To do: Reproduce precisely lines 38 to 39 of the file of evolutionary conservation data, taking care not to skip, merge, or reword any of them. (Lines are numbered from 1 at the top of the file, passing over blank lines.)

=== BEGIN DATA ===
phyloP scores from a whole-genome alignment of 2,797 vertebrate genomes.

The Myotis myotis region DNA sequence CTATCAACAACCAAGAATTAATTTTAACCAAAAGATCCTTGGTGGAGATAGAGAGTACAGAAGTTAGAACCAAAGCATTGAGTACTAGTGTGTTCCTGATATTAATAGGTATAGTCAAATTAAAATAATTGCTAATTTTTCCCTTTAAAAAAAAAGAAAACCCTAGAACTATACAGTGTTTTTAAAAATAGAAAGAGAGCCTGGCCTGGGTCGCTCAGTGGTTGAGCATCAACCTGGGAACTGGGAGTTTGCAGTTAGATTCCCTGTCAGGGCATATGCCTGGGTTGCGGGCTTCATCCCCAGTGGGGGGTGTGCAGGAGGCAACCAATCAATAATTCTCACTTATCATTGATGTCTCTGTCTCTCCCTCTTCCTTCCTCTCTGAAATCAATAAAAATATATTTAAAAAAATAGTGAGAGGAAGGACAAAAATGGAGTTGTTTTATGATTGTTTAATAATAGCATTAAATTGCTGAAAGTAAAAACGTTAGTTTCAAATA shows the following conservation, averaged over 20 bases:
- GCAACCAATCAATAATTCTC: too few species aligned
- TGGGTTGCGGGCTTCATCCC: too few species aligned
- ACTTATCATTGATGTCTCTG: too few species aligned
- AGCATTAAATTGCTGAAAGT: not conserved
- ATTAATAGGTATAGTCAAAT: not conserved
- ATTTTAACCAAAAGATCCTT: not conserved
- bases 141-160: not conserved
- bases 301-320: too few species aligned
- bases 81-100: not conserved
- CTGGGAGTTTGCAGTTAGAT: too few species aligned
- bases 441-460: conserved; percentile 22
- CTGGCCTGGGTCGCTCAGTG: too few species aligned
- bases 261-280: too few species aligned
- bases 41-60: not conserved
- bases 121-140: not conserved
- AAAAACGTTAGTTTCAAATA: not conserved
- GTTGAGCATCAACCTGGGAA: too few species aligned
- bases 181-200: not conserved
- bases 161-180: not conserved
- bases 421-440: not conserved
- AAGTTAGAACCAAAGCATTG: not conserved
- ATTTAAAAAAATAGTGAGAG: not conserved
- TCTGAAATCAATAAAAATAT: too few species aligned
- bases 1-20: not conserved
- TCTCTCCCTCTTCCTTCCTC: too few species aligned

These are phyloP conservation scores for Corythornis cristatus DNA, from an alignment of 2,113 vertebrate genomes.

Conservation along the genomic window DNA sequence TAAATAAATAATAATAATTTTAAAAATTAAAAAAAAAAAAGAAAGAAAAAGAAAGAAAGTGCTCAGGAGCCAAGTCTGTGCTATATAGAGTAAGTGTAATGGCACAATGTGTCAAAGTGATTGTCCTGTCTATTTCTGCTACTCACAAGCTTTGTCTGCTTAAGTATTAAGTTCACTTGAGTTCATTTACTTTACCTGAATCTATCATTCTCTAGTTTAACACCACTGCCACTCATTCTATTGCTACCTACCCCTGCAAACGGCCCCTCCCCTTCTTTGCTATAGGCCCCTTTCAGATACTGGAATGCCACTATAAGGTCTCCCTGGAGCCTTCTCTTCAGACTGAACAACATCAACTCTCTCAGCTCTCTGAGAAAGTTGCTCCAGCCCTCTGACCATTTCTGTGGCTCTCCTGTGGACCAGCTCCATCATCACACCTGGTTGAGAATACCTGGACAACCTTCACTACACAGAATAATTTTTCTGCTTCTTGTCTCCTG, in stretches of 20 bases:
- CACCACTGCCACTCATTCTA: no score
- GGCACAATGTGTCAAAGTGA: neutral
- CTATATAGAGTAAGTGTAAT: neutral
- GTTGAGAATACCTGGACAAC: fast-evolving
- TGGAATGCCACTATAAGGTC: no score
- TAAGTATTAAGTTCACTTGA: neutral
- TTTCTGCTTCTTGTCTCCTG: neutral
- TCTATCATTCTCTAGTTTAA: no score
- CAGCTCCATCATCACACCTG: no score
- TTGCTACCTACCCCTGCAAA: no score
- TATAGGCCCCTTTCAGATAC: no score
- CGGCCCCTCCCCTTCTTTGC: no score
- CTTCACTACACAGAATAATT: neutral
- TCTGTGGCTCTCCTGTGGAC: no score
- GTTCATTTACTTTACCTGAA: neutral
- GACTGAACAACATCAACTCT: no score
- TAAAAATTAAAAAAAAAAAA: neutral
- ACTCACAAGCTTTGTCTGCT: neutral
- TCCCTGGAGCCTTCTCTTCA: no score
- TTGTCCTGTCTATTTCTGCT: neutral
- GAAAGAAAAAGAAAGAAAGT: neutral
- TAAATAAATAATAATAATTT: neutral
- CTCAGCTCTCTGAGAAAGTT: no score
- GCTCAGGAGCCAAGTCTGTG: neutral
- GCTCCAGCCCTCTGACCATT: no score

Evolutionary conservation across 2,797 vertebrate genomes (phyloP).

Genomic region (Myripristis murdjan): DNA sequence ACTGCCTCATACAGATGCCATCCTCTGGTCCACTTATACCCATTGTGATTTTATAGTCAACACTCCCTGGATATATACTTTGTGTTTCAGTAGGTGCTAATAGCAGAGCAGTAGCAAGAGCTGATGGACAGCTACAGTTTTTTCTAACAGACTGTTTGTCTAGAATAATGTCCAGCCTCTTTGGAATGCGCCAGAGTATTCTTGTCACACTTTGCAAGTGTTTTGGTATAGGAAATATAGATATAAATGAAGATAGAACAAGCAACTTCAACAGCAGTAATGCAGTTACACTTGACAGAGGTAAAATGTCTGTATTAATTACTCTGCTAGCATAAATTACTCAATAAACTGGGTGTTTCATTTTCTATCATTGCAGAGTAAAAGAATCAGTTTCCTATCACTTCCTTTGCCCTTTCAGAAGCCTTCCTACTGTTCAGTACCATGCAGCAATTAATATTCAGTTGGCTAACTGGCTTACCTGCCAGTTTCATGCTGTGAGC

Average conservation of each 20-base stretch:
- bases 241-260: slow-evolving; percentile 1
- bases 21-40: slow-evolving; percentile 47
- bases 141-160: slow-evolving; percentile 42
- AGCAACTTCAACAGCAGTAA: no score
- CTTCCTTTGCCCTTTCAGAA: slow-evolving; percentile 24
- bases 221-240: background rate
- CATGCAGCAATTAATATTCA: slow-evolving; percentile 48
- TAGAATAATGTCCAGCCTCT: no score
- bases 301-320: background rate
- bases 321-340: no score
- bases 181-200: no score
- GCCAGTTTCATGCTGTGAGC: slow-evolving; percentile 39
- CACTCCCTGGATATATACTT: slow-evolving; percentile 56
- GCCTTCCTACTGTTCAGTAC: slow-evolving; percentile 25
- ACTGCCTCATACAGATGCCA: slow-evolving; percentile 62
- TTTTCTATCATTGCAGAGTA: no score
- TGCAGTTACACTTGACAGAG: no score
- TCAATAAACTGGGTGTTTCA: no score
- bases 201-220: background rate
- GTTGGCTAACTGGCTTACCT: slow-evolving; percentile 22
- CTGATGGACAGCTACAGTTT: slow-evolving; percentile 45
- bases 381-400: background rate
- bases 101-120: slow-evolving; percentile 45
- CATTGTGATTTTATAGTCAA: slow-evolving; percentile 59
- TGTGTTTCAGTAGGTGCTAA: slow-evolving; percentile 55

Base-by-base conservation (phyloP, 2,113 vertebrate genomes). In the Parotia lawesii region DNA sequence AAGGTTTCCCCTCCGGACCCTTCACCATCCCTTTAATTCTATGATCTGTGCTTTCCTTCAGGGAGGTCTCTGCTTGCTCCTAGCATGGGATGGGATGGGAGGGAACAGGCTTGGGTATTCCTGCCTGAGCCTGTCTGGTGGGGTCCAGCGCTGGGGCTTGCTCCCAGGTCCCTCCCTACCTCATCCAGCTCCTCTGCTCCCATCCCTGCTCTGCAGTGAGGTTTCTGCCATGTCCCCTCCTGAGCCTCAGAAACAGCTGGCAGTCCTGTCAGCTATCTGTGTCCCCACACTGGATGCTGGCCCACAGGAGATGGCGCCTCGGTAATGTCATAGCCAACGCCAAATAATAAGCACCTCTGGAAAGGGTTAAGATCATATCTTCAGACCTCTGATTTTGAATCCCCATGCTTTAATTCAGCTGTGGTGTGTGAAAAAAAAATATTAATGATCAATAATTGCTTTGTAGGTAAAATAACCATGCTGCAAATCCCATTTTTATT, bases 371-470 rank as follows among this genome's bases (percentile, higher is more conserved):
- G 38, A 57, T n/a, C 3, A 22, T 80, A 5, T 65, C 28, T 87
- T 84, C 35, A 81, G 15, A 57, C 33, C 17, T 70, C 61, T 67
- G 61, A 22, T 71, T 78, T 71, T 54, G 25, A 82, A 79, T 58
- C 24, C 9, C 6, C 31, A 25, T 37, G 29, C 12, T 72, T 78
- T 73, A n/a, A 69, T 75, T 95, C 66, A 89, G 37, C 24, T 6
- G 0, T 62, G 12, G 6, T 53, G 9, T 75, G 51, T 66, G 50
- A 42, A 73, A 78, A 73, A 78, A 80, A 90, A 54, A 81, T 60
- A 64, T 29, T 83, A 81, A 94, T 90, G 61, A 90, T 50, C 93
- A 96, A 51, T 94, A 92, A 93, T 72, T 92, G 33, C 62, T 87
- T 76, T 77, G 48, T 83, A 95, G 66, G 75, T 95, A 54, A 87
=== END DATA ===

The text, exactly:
- CAGCTCCATCATCACACCTG: no score
- TTGCTACCTACCCCTGCAAA: no score